Moving Forward - Learning from the Past

Moving Forward - Learning from the Past

Posted: Wed, 11 May 2022 13:44

Moving Forward - Learning from the Past

Moving forward—learning lessons from history.

The 1960's were a period of great change and transition in all walks of life throughout the world. Vatican II still challenges the Church, sadly, with some doing all within their power to negate the strength and power of this ecumenical council. There was global awakening of the power of equality: sexism was seen to be wrong, while institutional racism needed to be confronted and stopped. In the USA, the great civil rights' leader, Dr Martin Luther King Jnr. was leading African Americans in a march towards equality. In a nation that had fought, and won, a bitter civil war to promote the equality of all citizens, the vestiges of racial discrimination were still too obvious, even in this decade of change. Dr King led peaceful, non-violent marches of freedom, especially across the southern states where the discrimination against the black population was horrendous and un-Christian. In spite of the violence of the white population, especially law enforcement agencies, Dr King and his supporters literally took the teaching of Jesus to heart, 'if you are slapped on one cheek, offer them the other!'

As a result of the Civil Rights' March through Birmingham, Alabama, Dr King was arrested. In early April 1963, he led a series of sit ins and marches to highlight the fact that African American citizens did not have equal rights—they could not live in white neighbourhoods, or have relationships with white friends. Schools, shops, restaurants, and, sadly, Churches practiced segregation. Black citizens did not have the vote and were often subject to summary justice by lynch mobs. Whatever way you look at the situation, certainly from a Christian perspective, Dr King was fighting for true justice. The local authorities in Birmingham, for all their deep biblical rhetoric, banned any meetings, boycotts and marches. Thus, many leaders of the Civil Rights' Movement saw themselves arrested and placed into Birmingham Jail for breaking local bylaws.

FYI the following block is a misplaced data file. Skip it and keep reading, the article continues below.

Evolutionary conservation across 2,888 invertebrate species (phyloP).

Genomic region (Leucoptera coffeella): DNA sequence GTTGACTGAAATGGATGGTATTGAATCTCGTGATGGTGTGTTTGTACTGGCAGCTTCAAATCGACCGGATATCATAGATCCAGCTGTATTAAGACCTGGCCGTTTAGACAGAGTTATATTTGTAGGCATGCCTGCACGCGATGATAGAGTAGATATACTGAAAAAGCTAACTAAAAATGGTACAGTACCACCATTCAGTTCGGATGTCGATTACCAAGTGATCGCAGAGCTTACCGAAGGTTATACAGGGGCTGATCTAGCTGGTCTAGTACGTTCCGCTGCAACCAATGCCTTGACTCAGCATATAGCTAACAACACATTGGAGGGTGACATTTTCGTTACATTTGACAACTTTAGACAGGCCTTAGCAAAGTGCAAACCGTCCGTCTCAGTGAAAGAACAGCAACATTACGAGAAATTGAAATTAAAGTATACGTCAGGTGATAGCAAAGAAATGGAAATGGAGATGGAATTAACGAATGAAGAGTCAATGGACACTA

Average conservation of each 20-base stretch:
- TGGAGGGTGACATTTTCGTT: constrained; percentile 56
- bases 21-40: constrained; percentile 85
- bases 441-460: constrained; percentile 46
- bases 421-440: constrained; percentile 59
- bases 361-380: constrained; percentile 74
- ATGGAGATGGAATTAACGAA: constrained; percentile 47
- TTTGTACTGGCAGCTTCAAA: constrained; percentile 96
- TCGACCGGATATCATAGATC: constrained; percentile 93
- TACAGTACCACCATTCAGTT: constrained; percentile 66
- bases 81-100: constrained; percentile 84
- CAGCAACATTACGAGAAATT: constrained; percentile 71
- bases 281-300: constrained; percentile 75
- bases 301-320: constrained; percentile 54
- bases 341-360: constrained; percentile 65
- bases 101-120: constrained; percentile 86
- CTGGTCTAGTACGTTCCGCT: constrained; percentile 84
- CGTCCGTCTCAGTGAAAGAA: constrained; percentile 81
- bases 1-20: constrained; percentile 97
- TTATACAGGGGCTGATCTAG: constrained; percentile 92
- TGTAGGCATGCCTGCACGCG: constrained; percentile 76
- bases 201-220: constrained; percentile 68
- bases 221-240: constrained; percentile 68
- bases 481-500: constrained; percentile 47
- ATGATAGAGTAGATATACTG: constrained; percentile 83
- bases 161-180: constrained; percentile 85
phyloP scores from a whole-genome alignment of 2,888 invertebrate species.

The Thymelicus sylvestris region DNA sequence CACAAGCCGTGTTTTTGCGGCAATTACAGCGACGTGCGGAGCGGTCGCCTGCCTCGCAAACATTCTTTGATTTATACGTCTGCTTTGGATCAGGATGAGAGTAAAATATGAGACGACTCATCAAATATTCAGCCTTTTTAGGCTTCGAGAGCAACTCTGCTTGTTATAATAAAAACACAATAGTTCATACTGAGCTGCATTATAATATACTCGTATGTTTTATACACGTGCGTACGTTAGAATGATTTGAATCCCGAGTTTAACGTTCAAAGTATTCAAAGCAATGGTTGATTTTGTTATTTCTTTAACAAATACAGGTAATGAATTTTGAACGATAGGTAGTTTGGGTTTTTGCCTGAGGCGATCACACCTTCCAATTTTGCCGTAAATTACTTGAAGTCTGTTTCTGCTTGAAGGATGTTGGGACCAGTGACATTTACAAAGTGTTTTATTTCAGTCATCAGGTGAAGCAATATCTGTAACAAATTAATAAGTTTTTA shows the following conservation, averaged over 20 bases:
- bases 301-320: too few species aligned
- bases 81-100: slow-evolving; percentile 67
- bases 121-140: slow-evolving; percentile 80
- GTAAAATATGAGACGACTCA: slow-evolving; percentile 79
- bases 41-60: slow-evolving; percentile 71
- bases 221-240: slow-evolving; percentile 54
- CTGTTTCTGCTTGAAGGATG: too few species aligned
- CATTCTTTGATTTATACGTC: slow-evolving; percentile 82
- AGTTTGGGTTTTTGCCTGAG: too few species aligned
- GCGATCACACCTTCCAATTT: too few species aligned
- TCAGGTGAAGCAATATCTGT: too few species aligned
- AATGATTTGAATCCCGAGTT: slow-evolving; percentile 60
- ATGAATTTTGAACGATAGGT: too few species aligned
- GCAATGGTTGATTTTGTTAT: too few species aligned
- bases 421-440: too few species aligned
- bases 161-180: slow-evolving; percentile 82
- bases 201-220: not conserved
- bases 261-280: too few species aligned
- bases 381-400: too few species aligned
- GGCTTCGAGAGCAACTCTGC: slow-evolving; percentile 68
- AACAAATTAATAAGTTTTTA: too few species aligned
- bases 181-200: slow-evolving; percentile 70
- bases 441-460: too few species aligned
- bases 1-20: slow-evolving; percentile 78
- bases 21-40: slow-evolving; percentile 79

Thankfully, Dr King received support from some white churches, with Roman Catholic religious sisters being especially supportive. Even in the spirit of the emerging teachings of Vatican II, the Catholic Church leadership in the US did not cover itself in glory during these times. Support was not obvious, with a desire to keep the unjust status quo. Thankfully, as always, the Church did produce its prophets to speak out against this systemic evil. The great mystic and Trappist monk, Thomas Merton was deeply involved in the work of racial justice even from the peace of his rural retreat in Kentucky. He saw that this would demand making major sacrifices, including loss of 'white privilege' in terms of status and economic advantage. Merton believed that goodwill and charity were insufficient. He did not question liberal sincerity and generosity, but encouraged the creation and support of social, political and economic structures that were socially and economically just. He believed that social justice activism was an expression of God's love for the world. We are invited to offer a Church that must be inclusive, and all of us must live and mirror that inclusivity too. Merton's words written in the height of the US civil rights campaign in the 1960's can still speak to us today—I find that rather sad:

In simple terms, I would say that the message is this: white society has sinned in many ways. It has betrayed Christ by its injustices to races it considered "inferior" and to countries which it colonized. In particular, it has sinned against Christ in its lamentable injustices and cruelties to black people. The time has come when both White and people of colour have been granted, by God, a unique and momentous opportunity to repair this injustice and to re-establish the violated moral and social order in a new plane. ('Letters to a White Liberal' 'Blackfriars' 1963)

From his position of 'white entitlement', Merton offers a direct challenge to the local Birmingham religious leaders who wrote a common letter to Dr King while he was languishing in their local jail. They objected to his methods, urging that he follow the law—even a law that was unjust, urging Dr King and the African American population to be 'patient'. As the ancient Negro spiritual hymns prove, they had centuries of patience under their belt: they had fought in two world wars to eliminate injustice and the evils of discrimination. For white bishops and rabbis, including the Catholic Bishop of Mobile-Birmingham, to ask Dr King to be 'patient', seems that they did not really understand the urgency of the basic command to 'love the Lord, your God with you whole heart and soul, and your neighbour as yourself!'

As one would expect, Dr King's response to these well-meaning white leaders was measured and challenging. His 'Letter from a Birmingham Jail' remains a spiritual classic that resonates in these divided times. A sign of the authority's fear of this prophet was they would not even give him writing paper to pen his reply—the letter was begun on the margins of newspapers smuggled into the jail. The white leaders urged King to fight his battles through the legal system and not on the streets. They saw Dr King as an agitator and an 'outsider' who was only in Birmingham to cause trouble. In his response to such accusations, Dr King countered that he was invited into a city that had suffered decades of injustice. Narrow minded parochialism had no place in this national campaign—what happened in Birmingham reflected on the whole nation, as he wrote: